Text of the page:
I had a couple of minor critiques of the section in which I disagreed with Singer/Mason’s ideas, which were often very boldly and clearly stated.
First, you can imagine that I took issue with Singer/Mason’s treatement of big business. On the one hand, I felt like they were willing to be uber-critical of general practices of, say, fishing or farming, but when it came to putting a label on it, they were very generous to the corporations that hawk products that have gone through these methods. The book, like its theme seems to warn against, was ethically choosy. McDonald’s and Chipotle were almost praised for their efforts made to go more sustainable, green, etc but they do not acknowledge that fast food is one of the reasons we are in such a state in the first place, contributes to an enormous amount of health problems in this country and does little good for society on the whole. Same with Chipotle, who was recently under attack for employing unfair labor practices with their tomato pickers. Singer/Mason want to encourage readers to take into account every aspect of ethical consideration when it comes to food (production, the environment, the workers, your health, the animals/plants themselves, who you’re buying it from, etc) but fail to fully critique big businesses and instead highlight their positive strides toward sustainability, etc? I’m not sure I follow or respect this logic.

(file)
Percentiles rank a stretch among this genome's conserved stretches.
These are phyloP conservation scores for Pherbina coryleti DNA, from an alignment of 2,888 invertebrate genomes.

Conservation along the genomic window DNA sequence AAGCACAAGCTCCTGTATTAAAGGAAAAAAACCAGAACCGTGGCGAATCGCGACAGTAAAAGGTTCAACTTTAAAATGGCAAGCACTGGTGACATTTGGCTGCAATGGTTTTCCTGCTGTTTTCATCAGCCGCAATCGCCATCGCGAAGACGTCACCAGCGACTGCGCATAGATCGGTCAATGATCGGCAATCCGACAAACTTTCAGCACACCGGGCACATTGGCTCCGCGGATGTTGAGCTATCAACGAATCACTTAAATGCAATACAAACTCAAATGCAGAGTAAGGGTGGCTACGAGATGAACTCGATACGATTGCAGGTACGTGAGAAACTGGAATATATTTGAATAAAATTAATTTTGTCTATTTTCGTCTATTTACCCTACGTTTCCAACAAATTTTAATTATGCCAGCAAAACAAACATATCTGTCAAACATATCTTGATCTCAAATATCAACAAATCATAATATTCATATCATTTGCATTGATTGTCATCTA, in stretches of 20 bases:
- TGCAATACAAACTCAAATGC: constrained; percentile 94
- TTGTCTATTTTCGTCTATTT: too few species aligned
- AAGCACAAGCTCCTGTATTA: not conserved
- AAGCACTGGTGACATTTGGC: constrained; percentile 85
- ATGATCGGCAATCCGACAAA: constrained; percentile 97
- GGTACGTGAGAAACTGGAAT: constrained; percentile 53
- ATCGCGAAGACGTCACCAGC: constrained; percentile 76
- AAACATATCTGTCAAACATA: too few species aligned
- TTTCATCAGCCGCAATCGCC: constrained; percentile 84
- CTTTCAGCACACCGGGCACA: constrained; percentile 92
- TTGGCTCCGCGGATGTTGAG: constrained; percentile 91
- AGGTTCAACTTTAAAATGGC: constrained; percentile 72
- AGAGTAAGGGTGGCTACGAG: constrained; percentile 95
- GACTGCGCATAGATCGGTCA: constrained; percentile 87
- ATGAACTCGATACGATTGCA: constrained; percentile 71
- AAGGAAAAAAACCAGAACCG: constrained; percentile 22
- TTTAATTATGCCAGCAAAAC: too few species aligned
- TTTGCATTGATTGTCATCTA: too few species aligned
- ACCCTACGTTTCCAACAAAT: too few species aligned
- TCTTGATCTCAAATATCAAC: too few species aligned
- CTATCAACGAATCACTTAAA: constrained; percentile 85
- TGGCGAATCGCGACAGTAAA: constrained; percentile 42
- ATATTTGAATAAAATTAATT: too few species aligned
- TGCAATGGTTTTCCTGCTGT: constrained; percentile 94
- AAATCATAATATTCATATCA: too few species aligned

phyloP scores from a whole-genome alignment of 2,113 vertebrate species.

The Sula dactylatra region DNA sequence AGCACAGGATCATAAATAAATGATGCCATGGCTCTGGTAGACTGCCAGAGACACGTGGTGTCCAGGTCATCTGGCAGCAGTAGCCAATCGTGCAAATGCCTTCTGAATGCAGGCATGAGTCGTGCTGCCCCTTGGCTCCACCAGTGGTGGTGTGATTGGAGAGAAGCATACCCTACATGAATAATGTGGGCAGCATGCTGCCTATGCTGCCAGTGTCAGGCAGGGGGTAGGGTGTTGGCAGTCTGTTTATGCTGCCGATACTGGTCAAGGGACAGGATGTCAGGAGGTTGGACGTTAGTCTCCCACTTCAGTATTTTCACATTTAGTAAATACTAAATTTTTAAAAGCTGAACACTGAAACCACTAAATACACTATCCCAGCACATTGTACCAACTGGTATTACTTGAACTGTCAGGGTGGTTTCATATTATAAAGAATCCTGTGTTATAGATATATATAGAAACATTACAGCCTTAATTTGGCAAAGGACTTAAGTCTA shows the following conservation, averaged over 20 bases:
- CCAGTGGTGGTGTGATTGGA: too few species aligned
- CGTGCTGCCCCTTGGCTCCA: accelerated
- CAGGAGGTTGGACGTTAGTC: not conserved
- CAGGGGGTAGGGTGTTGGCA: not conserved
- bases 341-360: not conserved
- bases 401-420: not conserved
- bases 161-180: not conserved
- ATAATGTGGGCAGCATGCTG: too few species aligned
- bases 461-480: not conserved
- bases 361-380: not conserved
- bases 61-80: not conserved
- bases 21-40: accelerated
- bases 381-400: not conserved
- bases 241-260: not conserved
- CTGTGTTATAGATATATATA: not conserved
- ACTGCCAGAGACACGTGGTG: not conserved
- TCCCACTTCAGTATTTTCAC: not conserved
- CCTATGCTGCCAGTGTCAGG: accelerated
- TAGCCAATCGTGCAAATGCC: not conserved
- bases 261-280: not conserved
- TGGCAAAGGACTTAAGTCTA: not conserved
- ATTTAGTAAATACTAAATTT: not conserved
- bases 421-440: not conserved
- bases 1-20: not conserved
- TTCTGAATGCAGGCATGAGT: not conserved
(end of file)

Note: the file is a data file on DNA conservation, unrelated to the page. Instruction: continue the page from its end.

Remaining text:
Second, I found the argument against locavorianism less than satisfying. To refute only the claims that being a locavore is good for protecting the environment, support endangered family farms and strengthen your local economy are only certain parts of the pie. It seems that assuming global citizenry’s absolute duty in an all-for-one, one-for-all sense is a bit absurd. The locavorian movement aims to enhance awareness, more than anything, at the idea of taking a conscientious look at where your food comes from. Yes, it emphasizes community and seasonality, but is that such a bad place to start? Additionally, 2009 was the first year in hundreds that small farms actually grew by 4% in the US. This seems significant to me. Additionally, I think their idea of a free market is a bit idealistic and in fact we are living in more of a corporate socialist state where farmers in, for example, Africa, would have a very difficult time getting a decent price for their crops on the ‘free’ market. So to say buying a bean from an African farmer is more ethical than from that of your local farmer is a big stretch, one I’m not easily willing to make.
Now, after all of that, things may seem bleak and depressing. Being an ethical omnivore seems like a complete oxymoron and it may seem like there is nowhere to turn. On the other hand, perhaps you felt empowered by the knowledge in this book and validated that you are on the right path to help reform these problems. Perhaps you see hope that is not evident in this book since it was published in 2006. I welcome a discussion of both of these aspects, but, above all, how do we act ethically with so much uncertainty?
For me, the takeaway is as it is with philosophical ethics. We continue the search and rarely feel satisfied. We step back and consider the larger perspective of a system gone awry. Instead of feeling unfortunate to stumble into the course of history when our food has become so convoluted, we can consider ourselves lucky to be part of a revolution to rapidly and whole-heartedly change it. We can understand that ‘voting’ with our food choices is not interesting, because we are voting in a system we do not respect; a system that is un-democratic thus making voting meaningless. We can work to change this system. We can raise consciousness and awareness about these issues in every possible way that we can. We can opt out.